The Unfortunate Shame of Anxiety Disorders

Tired of being shamed about your anxiety problems? Me too!
Tired of being shamed about your anxiety problems? Me too! | Source

It is estimated that about four million people in the United States alone have anxiety disorders. To be honest, I imagine it's even higher than that, but not everyone seeks help, so they aren't counted in the results, so to speak. I am one of the four million and tired of living in shame of having this debilitating disorder. Most people who have one live with some degree of shame about it.

The reason for this is that the rest of society, the ones lucky enough not to suffer from this, make us feel like we are crazy, weak, abnormal, immature, lazy, emotionally weak...the list goes on and on. They say things like "buck up" or "just get a grip." If we could we would, it's that simple. Believe me, no one with this disorder wants to live this way.

I have suffered from this on and off my entire life and it's only been the last few years that I've opened up and admitted it to people. However, I have since regretted that. A person who I thought was a good friend told me it was a weakness and I just had to grow up. We are no longer friends.

Others have just smiled and shook their heads at me when I tried to explain what it was all about. Like it was just some crazy thing they couldn't comprehend. I do understand that if you've never had something, it's hard to fully grasp it, but when people say they have cancer, no one treats them in a bad way. They might not have cancer, but they can empathize with the person who does.

I know anxiety disorders are hard to understand but, come on people, at least open up your mind a little and try. I thought it had become a more common topic that wasn't meant to be hidden in the shadows anymore, but apparently not. My recent experiences have made me wish I'd never said anything, except to the very few who had it too and understood.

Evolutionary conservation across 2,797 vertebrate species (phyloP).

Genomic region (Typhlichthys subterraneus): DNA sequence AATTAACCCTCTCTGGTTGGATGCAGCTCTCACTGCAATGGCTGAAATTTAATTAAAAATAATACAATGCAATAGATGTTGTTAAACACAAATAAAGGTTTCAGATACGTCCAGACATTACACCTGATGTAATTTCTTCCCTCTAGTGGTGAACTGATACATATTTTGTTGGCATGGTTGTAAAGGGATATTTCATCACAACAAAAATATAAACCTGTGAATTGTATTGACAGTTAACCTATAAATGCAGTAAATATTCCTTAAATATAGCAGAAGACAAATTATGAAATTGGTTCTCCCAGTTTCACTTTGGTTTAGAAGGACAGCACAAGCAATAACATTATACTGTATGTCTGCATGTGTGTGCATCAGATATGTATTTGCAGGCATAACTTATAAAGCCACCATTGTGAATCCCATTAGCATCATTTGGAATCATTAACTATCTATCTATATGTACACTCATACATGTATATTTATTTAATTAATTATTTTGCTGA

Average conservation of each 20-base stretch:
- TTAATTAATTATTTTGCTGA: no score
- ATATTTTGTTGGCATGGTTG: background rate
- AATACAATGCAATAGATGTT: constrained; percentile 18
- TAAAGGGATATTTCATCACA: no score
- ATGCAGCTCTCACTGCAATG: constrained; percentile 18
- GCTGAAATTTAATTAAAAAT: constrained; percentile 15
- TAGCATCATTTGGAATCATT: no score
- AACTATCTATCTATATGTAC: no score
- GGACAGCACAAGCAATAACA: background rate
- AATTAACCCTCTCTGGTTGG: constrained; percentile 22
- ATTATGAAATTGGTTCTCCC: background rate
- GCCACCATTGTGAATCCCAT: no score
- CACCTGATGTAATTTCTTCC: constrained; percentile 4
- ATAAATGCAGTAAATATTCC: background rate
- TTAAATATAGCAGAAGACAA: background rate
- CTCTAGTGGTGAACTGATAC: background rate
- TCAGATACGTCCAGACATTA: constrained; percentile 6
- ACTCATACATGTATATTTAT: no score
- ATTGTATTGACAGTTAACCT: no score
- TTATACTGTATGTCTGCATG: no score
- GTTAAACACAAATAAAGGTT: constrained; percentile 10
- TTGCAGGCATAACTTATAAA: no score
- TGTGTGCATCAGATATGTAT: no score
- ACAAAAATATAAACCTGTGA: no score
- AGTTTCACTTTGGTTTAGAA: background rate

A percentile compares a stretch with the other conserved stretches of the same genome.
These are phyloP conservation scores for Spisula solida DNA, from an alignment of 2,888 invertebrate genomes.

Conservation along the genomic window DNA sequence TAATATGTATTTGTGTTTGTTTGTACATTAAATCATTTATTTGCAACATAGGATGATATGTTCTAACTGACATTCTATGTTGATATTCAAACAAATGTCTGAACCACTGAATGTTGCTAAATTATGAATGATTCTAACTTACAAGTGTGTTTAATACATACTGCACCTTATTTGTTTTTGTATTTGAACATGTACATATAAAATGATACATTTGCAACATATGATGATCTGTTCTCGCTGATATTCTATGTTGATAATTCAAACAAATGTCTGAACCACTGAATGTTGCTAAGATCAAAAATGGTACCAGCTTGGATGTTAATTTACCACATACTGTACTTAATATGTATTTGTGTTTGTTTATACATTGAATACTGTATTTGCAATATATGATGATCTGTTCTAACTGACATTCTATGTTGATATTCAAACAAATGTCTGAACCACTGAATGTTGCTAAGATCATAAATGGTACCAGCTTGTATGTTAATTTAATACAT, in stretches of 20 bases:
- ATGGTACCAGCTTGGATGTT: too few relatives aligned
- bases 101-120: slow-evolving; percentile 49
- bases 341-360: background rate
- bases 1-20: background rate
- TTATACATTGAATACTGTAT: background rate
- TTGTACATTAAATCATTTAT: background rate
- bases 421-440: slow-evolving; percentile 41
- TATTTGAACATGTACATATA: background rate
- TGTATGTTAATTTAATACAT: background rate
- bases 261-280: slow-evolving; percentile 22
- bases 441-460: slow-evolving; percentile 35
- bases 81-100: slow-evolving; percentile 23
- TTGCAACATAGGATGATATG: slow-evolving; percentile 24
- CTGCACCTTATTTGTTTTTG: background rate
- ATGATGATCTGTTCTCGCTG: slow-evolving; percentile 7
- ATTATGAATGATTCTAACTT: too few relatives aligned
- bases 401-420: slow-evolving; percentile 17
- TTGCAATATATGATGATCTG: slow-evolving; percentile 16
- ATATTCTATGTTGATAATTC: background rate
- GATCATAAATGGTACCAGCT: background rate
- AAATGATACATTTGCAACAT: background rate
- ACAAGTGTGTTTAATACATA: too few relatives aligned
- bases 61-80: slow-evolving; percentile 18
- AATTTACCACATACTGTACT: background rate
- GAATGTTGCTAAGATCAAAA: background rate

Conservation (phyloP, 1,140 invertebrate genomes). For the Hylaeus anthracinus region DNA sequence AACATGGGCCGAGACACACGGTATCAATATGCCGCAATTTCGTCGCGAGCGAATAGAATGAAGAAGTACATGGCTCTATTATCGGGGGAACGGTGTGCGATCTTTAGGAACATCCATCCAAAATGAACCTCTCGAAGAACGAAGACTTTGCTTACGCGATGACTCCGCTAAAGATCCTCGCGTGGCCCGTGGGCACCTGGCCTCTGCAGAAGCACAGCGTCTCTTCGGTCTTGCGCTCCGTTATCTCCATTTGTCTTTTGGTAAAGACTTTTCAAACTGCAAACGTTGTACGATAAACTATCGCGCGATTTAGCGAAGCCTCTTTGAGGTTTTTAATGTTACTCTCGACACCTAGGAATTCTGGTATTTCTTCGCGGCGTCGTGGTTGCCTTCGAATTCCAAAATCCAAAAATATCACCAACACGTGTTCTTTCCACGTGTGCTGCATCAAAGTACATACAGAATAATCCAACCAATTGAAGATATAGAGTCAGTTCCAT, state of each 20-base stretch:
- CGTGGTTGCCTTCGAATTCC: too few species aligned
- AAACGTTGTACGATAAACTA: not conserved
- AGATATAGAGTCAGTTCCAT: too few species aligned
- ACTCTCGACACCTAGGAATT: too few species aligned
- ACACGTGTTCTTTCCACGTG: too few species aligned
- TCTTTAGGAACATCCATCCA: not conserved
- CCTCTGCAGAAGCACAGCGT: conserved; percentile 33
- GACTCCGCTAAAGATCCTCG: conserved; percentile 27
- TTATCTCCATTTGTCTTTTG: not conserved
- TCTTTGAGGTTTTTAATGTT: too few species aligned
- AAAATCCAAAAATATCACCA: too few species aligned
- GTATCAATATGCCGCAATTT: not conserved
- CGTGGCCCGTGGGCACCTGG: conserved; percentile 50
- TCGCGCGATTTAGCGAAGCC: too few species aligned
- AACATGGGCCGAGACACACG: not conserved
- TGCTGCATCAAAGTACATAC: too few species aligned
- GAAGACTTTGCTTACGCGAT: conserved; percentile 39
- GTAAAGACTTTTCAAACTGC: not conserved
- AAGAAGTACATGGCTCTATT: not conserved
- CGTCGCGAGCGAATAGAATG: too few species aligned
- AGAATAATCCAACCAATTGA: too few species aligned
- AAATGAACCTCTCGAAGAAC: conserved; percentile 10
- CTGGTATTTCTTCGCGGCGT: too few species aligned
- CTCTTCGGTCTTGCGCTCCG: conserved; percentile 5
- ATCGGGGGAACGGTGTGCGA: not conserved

It makes me angry that people are so careless in their reactions to anything to do with mental health. There are so many illnesses that are listed under the mental health title that have nothing to do with being crazy, but that get that reaction because it's under "mental health."

People who suffer from anxiety are not crazy, lazy, weak or any of the other things people call them. They have a health problem and it deserves the same respect as any other health issue. If you know someone who has this and you care anything at all about them, please at least read up on it. With the Internet, you can find plenty of information explaining the disorder and giving advice on how to help them.

I beg you to do this because you have no idea how much harm your words and actions can do to them. Making someone feel shame for something they can't help having is terrible. We are already feeling abnormal and all sorts of exhausting emotions. We need compassion and understanding more than you know. Besides, with the stress we all are dealing with these days, you may join the other four million. So knowing something about it can help both you and the other person.

To all of the fellow anxiety sufferers out there, don't be ashamed. You are fine and not alone.

Anxiety sites with great information!

http://www.anxietyslayer.com/

http://www.panicend.com/

http://www.anxietycoach.com/

Feeling ashamed of your anxiety disorder? Don't!
Feeling ashamed of your anxiety disorder? Don't! | Source

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8 comments

bac2basics profile image

bac2basics 3 years ago from Spain

Hi Catgypsy.

I suffer on and off from Anxiety too, you are not alone as you well know. I can relate to everything I have just read and realise that I too have felt shame in a deep seated way because there are times I can´t cope. Those who have never experienced a panic attack or constant worry out of control have no idea just how terrible it makes you feel and as you say if we could pull ourselves together we would do it in an instant. I hate it when I tell people I need or am taking medication to help me get through episodes and I get the " Oh you don´t want to be taking those things" response. Don´t they take something for a headache or a cold ? I now refuse to let anyone make me feel somehow inferior because there are times I can´t cope with all the stress in my life and tell people when I am struggling, Many of them don´t have a clue about just how bad I feel, but some do and that helps. I have some books by Dr Claire Weekes. She has probably been dead for a long time now but her books on anxiety and stress related disorders are wonderful. They are written in a bit of an old fashioned way I suppose by todays standards, but they remind me of being talked to by the type of doctors I knew when I was a kid and she really does help take the fear out of the symptoms of panic and anxiety by fully explaining them and also gives really good explanations on how to cope in the midst of it all. Maybe you could get a copy of some of her work and it would help you. I´m sending a big hug your way cat from one sufferer to another and a big thank you for publishing this hub too, it´s time the word was out that some of us may not cope so well at times but that doesn´t make us aliens.